1917: Coached by hall-of-famer Gil Dobie, the 1917 team suffered a 7-0 setback to West Virginia in the second game of the year. They won the rest of their games by an average score of 69-2– including a 95-0 win over Western Reserve and 89-0 thrashing of Haverford– to finish 7-1.
1926: The only Navy team to claim a share of the national championship, the Mids of 1926 finished 9-0-1, including wins over Michigan and Princeton, two wins in one day over Drake and Richmond, plus a late comeback to tie Army in the original “Game of the Century.” This was a team full of Navy legends, with players like Tom Hamilton and Frank Wickhorst, and coaches like Bill Ingram and the newly-hired Rip Miller.
(A side note: one of my favorite lines ever written about Navy was about the 1926 team’s less-than-stellar first half against Princeton. In his 1951 book “Gangway For Navy,” Morris Bealle wrote, “But Princeton surged back and made two touchdowns as the overconfident Navy team played like a bunch of hams.” I’m so going to start working that line in whenever possible.)
1934: When Hamilton returned to the Naval Academy as its head coach in 1934, he came back to a team that included future hall-of-famers Buzz Borries and Slade Cutter. Finishing 8-1, this was the first Navy team to beat Army and Notre Dame in the same season. A loss to Pitt late in the year cost them a national championship; they would end up finishing third in most national rankings (the AP Poll wouldn’t make its debut for another two years). Borries, a fullback in the single wing, was a one-man wrecking crew. He scoried every point in a 20-7 season-opening win against William & Mary, tallied nearly 100 yards from scrimmage in a win over heavily-favored Columbia (a lot of yards in 1934), and threw a game-winning 40-yard TD pass to Bob Dornin to beat Notre Dame. The hero of the season, however, was Cutter, whose field goal was the only scoring in a 3-0 win over Army– the Mids’ first over the Cadets since 1921.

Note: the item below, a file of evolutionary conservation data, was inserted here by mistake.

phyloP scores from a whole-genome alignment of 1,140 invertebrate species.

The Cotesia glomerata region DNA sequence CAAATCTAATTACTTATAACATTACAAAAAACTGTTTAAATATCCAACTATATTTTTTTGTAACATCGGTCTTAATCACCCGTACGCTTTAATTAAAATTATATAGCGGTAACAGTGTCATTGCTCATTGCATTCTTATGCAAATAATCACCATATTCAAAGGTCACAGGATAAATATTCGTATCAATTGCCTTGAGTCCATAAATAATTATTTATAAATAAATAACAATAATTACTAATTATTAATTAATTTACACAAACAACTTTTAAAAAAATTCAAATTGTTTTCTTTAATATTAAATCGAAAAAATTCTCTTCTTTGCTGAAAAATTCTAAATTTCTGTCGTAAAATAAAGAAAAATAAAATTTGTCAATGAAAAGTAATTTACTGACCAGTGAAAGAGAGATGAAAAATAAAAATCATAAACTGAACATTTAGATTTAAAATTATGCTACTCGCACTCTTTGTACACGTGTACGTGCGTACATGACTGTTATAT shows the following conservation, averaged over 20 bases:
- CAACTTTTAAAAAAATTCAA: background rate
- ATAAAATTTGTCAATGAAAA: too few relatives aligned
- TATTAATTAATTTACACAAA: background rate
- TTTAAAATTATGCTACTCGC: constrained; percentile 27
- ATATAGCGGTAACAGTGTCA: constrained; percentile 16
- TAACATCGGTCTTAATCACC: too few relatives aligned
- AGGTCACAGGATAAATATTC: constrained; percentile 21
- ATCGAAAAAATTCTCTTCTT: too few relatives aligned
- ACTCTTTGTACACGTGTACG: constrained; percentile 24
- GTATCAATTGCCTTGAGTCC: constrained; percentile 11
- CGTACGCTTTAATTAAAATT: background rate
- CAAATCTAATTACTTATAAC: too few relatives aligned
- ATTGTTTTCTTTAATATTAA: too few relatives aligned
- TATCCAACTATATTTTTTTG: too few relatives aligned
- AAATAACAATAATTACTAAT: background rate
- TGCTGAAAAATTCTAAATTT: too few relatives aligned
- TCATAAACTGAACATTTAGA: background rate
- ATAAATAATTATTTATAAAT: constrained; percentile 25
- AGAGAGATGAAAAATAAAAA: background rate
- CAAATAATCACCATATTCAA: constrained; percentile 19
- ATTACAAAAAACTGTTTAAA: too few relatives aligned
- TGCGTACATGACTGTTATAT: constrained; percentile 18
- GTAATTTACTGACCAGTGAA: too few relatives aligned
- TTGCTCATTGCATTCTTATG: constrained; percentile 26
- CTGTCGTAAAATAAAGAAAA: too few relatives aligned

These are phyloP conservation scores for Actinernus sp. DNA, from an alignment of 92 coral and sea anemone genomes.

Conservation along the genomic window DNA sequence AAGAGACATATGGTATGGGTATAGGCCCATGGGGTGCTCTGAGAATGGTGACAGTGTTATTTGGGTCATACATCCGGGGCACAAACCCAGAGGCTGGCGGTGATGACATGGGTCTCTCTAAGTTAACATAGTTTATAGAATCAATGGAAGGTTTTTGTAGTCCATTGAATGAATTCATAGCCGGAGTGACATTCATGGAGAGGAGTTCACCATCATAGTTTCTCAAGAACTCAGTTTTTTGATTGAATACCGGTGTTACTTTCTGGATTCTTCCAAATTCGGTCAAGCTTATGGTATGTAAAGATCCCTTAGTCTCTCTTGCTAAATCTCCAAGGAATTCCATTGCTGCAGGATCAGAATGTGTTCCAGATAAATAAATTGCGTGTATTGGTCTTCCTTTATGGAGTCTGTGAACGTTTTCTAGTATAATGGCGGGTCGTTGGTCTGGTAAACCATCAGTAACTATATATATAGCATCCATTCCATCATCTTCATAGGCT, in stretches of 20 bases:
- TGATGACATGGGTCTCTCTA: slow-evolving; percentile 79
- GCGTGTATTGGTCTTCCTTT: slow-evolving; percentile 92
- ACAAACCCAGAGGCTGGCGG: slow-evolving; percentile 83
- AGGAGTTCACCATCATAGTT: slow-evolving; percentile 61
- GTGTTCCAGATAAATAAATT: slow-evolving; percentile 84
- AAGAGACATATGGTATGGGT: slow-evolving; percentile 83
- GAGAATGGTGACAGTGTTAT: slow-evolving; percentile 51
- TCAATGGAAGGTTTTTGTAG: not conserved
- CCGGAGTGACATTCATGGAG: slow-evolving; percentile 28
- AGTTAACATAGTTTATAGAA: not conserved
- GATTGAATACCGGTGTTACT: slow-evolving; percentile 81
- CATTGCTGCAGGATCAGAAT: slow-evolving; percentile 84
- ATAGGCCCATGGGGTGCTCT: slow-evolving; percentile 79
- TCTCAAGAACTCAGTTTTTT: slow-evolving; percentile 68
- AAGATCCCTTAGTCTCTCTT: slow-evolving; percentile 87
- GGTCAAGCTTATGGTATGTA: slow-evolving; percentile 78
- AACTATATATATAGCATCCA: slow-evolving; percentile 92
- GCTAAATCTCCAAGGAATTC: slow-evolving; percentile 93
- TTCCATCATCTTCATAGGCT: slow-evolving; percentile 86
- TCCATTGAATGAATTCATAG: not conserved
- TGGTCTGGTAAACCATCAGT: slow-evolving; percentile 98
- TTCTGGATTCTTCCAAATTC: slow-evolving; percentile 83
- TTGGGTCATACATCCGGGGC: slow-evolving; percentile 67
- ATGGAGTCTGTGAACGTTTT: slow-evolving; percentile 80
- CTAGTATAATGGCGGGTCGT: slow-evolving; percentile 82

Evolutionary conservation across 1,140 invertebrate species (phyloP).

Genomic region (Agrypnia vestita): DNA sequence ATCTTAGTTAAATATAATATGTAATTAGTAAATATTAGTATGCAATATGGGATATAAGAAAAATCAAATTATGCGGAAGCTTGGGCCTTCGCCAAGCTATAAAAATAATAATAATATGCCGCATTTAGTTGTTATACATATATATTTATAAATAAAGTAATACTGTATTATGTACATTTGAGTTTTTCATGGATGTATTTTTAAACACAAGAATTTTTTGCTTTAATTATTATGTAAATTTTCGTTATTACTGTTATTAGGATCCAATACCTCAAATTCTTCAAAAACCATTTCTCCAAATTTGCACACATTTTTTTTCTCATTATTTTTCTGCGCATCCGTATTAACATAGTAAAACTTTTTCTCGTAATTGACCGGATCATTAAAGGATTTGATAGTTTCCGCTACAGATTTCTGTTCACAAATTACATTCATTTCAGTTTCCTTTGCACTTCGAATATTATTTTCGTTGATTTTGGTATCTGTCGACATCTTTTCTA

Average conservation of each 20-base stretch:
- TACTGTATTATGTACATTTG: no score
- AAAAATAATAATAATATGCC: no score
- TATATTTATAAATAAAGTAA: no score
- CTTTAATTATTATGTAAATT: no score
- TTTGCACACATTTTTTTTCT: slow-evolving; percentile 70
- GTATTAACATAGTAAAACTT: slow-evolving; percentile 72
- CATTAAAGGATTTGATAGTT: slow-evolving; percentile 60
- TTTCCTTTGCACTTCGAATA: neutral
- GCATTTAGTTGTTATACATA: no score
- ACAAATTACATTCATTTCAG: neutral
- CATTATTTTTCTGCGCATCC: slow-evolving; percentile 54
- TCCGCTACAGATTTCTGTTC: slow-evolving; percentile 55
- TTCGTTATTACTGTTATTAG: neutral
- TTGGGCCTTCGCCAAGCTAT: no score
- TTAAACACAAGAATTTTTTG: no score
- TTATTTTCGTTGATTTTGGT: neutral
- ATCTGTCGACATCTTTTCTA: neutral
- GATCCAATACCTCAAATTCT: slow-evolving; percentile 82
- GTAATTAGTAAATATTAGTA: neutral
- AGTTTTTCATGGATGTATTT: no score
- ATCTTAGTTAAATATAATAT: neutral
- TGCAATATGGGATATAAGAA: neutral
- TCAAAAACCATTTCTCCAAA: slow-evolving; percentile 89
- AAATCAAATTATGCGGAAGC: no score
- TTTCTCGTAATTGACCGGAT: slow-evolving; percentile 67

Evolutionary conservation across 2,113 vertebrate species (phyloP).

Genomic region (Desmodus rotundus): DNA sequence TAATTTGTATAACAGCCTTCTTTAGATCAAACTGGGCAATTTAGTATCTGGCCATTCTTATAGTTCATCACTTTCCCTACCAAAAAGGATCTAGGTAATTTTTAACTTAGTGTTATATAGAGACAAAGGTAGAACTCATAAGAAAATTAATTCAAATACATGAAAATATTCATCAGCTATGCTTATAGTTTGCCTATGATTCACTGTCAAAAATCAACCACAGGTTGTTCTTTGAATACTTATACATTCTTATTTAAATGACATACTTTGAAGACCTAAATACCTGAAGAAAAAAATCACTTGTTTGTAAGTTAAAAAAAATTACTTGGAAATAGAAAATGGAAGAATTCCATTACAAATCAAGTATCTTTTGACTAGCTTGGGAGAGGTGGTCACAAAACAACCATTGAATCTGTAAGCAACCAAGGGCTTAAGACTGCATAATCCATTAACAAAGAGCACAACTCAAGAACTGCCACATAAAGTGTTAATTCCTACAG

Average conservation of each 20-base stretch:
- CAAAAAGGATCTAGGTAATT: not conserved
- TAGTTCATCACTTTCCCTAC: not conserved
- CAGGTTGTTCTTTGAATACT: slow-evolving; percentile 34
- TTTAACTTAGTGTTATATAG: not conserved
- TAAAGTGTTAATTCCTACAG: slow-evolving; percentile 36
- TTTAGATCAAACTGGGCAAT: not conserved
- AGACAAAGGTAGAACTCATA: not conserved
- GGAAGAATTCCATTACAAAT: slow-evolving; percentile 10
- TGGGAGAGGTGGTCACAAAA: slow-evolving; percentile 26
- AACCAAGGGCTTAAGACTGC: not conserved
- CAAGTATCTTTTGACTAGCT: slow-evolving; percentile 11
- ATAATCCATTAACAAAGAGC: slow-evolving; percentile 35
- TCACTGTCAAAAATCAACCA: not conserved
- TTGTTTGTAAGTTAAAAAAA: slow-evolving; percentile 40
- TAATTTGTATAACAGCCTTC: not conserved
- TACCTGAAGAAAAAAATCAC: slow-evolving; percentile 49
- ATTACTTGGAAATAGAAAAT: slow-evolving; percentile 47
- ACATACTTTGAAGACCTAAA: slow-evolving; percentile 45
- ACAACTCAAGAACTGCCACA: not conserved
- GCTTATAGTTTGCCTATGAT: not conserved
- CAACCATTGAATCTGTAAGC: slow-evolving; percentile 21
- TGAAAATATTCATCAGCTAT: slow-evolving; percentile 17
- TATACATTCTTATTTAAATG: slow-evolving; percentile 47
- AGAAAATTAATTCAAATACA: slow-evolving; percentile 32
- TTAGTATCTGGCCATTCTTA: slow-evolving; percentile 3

1954: “The Team Named Desire” is still one of the most celebrated in Academy history, led by George Welsh, Joe Gattuso, and Maxwell Award-winning end Ron Beagle. The team put themselves on the map with a 25-0 win over a 3-0 Stanford team that had already notched wins over Oregon and Illinois. That loss killed Stanford’s season, but launched Navy’s; the Mids finished the regular season 7-2 and shut out #5 Ole Miss 21-0 in the Sugar Bowl. The ’54 team put Navy back on the national scene after a string of absolutely horrible years following World War II.